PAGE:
Dr. Juola has published his analysis of the “Climate Strategy Memo,” which I present first and in entirety here at WUWT.
First, the short read:
Stylometric Report – Heartland Institute Memo
Patrick Juola, Ph.D.
As an expert in computational and forensic linguistics, I have reviewed the alleged Heartland memo to determine who the primary author of the report is, and more specifically whether the primary author was Peter Gleick or Joseph Bast. I conclude, based on a computational analysis, that the author is more likely to be Gleick than Bast.
And the larger excerpt of the document, bolds mine:
24 This task is challenging for several reasons, some technical and some linguistic.
25 First, the Heartland memo as published contains a great many quotations taken from other sources. As originally published, the memo contains approximately 717 words, but at least 266 of those words have been identified as belonging to phrases (or paraphrases of phrases) found elsewhere in the stolen documents). [N.b. this identification was done by the Heartland Institute, who admit that these 266 words are “paraphrases [of] text appearing in one of the stolen documuments.”
As paraphrases, they may nor may not reflect the style of the original authors, and they also may or may not reflect the style of the alleged forger. For this reason, we analyzed both the full document as well as the 451-word redacted document with the controversial passages removed.
26 Second, even the full-length document is rather short for an accurate analysis. Most authorship attribution experts recommend larger samples if possible. (E.g., Eder recommends 3500 words per sample, noting that results obtained from fewer than 3000 words “are simply disastrous.”)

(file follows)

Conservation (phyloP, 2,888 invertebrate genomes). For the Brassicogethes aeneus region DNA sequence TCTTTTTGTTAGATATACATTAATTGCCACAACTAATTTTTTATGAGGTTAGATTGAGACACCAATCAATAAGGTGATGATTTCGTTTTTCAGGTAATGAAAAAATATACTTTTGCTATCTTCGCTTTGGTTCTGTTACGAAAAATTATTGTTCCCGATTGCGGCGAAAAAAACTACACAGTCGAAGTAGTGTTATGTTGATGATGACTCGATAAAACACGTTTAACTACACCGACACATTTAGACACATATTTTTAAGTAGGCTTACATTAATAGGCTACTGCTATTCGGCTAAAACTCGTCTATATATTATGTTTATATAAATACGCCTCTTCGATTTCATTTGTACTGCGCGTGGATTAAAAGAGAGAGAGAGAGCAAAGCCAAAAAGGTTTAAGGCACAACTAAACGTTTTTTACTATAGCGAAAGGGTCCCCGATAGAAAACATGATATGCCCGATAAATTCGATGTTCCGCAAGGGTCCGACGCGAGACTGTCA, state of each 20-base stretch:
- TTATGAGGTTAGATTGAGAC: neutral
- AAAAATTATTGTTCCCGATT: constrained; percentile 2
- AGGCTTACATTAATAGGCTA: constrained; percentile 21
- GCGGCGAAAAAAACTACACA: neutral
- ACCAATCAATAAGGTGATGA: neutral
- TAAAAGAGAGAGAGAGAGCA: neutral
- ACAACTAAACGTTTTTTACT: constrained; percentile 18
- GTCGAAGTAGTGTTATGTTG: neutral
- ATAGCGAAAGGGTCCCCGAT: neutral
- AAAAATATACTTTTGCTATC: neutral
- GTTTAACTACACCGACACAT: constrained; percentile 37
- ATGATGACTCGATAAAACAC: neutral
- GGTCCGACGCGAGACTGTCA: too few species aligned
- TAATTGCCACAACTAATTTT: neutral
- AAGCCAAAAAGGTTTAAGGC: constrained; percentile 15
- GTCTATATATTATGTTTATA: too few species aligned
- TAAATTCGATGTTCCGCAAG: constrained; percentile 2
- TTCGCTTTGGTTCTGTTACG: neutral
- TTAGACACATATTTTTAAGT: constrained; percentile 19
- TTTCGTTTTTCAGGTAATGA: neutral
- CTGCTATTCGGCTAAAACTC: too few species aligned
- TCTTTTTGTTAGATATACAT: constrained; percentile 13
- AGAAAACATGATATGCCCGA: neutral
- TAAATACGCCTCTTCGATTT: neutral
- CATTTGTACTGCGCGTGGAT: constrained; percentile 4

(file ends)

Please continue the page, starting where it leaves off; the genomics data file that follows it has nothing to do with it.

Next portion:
27 Thirdly, perhaps as a result of the previous factors, we have observed that Bast and Gleick appear to have extremely similar writing styles.
28 Despite this difficulty, we were able to identify and calibrate an appropriate analysis method. Using this method, we analyzed both the complete Heartland memo and the selections from the Heartland memo that had been identified as not copied from other stolen documents. In both analyses, the JGAAP system identified the author as Peter Gleick.
29 In particular, the JGAAP system identified the author of the complete (unredacted) memo as Peter Gleick, despite the large amount of text that even Bast admits is largely taken from genuine writings of the Heartland Institute. We justify this result by observing, first, that much of the quotation is actual paraphrase, and the amount of undisputed writing is still nearly 2/3 of the full memo.
30 In response to the question of who wrote the disputed Heartland strategy memo, it is difficult to deliver an answer with complete certainty. The writing styles are similar and the sample is extremely small, both of which act to reduce the accuracy of our analysis. Our procedure by assumption excluded every possible author but Bast and Gleick. Nevertheless, the analytic method that correctly and reliably identified twelve of twelve authors in calibration testing also selected Gleick as the author of the disputed document. Having examined these documents and their results, I therefore consider it more likely than not that Gleick is in fact the author/compiler of the document entitled ”Confidential Memo: 2012 Heartland Climate Strategy,” and further that the document does not represent a genuine strategy memo from the Heartland Institute.
It seems very likely then, given the result of this analysis, plus the circumstances, proximity, motive, and opportunity, that Dr. Peter Gleick forged the document known as ”Confidential Memo: 2012 Heartland Climate Strategy.” The preponderance of the evidence points squarely to Gleick. According to Wikipedia’s entry on the “legal burden of proof”:
Preponderance of the evidence, also known as balance of probabilities is the standard required in most civil cases. This is also the standard of proof used in Grand Jury indictment proceedings (which, unlike civil proceedings, are procedurally unrebuttable).
Further, it is abundantly clear that this document was not authored by Heartland’s Joe Bast, nor was it included as part of the board package of documents Dr. Gleick (by his own admission) phished under false pretenses from Heartland.
The complete analysis by Dr. Juola is available here: MemoReport (PDF 101k)